Mighty Engine

Menu

When branding gets personal

I’ve been thinking about personal branding in preparing for a panel discussion on the same topic at the upcoming Pennsylvania Conference for Women.

Here’s my brilliant insight: personal branding isn’t all that much different from any other kind of branding. Done right, you’re promising, then delivering to an audience you care about, an experience. But instead of buying running shoes, you do this because you want people to hire you, order your book, or follow you on Twitter.

So what should your brand look like, sound like, feel like?

Like every artist who has to face their own self-portrait before moving on, or psychologist who has to come to terms with their own transference issues before helping others, each of us vested in personal branding should take a hard look at ourselves before expecting desired results from communicating it.

What’s at your core? What is it that you want projected that will unify people’s impressions of you? What of your person do you want to share with the public?

For most of us, this whatever-it-is is such a central, domineering and organizing force of who we are, it’s hard to think it could be different for others, but it is. Not all of us, for instance, are pushed so hard by a dream of a just society—as MLK was—that everything (and maybe everyone else) takes a back seat to this single-minded compulsion.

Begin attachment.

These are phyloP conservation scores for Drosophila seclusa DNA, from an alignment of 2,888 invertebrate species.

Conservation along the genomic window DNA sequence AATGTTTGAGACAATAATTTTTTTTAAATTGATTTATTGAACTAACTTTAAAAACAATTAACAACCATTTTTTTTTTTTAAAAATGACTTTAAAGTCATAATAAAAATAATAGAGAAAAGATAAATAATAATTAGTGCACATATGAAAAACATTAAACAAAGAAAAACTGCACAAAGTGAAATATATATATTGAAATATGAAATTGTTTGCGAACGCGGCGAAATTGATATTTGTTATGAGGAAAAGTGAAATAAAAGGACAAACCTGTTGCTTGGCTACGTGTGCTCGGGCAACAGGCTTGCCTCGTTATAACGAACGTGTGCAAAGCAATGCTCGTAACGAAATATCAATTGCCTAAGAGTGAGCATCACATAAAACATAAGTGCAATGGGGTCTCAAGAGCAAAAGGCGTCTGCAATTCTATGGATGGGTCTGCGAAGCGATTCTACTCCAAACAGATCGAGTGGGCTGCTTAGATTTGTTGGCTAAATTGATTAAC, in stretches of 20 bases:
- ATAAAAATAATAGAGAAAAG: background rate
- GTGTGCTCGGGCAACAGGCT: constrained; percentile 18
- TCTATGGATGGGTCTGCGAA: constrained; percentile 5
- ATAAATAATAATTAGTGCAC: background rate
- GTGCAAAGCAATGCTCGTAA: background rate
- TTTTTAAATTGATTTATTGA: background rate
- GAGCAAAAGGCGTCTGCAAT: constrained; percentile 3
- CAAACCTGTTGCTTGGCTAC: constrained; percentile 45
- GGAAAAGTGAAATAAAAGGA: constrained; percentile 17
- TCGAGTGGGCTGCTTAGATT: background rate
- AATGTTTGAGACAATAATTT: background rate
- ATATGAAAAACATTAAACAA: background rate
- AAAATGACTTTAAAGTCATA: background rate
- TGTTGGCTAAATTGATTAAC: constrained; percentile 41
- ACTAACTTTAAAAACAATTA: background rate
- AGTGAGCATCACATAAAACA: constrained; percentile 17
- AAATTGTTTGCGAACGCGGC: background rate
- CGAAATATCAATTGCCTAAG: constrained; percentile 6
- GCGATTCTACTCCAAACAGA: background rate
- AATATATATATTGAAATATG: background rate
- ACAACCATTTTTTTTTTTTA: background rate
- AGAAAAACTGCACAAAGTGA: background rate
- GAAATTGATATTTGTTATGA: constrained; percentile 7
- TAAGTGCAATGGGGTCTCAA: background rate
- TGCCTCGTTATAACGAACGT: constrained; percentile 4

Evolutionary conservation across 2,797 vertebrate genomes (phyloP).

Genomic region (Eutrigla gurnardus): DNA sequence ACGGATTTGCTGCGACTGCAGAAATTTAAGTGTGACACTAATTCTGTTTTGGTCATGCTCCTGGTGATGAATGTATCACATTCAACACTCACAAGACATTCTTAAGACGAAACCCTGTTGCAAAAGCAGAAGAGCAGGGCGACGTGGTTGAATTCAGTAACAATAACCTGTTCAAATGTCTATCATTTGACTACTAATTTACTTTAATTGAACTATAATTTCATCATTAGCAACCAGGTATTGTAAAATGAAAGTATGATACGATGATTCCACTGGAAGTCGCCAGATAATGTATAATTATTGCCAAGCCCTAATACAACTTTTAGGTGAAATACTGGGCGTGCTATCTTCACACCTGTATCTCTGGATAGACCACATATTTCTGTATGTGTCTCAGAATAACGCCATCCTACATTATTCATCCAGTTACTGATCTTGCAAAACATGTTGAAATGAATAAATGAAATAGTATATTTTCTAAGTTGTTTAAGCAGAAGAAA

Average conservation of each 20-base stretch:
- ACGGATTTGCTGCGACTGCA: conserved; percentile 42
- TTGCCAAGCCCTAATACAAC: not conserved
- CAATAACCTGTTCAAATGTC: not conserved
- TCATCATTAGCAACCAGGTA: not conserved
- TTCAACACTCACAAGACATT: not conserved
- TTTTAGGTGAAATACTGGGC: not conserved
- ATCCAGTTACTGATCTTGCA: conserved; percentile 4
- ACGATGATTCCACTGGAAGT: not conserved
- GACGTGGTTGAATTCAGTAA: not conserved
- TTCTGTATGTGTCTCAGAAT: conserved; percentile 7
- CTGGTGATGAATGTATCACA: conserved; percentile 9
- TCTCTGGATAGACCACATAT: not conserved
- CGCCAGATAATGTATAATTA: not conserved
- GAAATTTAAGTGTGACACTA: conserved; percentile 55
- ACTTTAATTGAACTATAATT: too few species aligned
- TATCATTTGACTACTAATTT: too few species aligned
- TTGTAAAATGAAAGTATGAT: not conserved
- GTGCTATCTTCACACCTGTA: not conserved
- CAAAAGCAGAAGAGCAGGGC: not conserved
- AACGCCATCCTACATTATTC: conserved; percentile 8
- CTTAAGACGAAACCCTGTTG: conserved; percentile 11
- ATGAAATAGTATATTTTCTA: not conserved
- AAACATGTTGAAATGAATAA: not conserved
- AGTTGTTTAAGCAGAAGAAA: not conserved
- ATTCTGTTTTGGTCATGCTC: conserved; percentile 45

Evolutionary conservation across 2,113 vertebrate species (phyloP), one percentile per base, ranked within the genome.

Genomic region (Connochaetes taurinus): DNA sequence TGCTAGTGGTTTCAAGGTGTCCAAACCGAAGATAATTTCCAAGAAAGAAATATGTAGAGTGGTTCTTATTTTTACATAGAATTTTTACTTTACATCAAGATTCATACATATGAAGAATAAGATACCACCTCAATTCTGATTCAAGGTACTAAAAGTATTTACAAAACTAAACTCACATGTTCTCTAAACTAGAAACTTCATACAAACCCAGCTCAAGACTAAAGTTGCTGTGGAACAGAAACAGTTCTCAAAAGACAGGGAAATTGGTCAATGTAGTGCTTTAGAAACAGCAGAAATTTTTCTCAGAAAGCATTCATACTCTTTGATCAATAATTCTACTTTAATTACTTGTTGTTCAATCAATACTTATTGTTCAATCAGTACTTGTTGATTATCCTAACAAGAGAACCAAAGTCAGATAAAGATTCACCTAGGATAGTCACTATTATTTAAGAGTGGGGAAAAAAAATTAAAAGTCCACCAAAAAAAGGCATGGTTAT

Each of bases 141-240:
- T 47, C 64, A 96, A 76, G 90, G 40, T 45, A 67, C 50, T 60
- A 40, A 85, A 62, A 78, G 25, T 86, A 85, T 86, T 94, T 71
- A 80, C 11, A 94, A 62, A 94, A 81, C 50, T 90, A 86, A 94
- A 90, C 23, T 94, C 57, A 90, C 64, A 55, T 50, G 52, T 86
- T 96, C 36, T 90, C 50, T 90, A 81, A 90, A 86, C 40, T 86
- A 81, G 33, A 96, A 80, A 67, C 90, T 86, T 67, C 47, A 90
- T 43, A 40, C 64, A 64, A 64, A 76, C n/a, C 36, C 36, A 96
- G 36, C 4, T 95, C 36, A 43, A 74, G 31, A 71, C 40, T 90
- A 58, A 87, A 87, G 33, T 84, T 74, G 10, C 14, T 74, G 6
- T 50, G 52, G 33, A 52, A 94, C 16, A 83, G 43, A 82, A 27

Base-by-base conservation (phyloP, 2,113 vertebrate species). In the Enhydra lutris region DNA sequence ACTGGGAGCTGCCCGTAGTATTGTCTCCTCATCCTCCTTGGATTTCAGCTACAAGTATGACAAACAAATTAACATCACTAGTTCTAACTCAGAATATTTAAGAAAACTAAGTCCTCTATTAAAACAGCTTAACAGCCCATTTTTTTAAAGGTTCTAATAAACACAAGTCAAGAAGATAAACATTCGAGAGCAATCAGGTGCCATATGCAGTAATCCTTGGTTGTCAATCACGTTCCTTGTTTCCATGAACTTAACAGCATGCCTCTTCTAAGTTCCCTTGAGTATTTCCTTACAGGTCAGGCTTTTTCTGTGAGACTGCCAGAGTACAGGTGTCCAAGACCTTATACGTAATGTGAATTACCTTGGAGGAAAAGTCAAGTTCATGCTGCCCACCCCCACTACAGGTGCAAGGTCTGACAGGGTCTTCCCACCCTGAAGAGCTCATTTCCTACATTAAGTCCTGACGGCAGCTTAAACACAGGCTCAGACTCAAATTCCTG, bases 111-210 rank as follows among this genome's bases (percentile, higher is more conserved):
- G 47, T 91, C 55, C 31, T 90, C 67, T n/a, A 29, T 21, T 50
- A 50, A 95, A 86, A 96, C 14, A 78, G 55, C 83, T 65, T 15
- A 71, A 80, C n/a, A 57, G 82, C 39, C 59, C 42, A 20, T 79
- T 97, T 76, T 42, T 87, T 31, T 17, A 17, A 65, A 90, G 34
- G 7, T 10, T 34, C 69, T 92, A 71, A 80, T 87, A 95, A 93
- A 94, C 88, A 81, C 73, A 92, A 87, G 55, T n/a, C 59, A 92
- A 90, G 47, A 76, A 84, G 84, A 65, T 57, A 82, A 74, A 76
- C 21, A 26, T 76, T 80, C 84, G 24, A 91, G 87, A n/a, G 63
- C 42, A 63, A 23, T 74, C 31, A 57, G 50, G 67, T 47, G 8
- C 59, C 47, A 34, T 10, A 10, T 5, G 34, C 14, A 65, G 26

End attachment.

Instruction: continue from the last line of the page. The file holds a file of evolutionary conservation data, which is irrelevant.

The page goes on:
That comparable force for me has always been dreams of family, where dad and mom steal kisses and still hold hands, where the kids (the more, the better) rightfully feel they can be superstars, whatever way they choose to define their stardom. With no apologies, it’s the happily-ever-after of a good romantic comedy.

But I also know a big part of my family dreams is being the kind of mom who doesn’t see motherhood as an abnegation of selfhood, rather one and the same. Where running a successful business committed to helping changemakers and engineering meaningful impact is one of the best things I can do as a mom.

All of this is at the core of what constitutes my personal brand. What about you?


  • Heseung Song

    It should be, if authenticity matters to you. And if you find the performative lifestyle exhausting.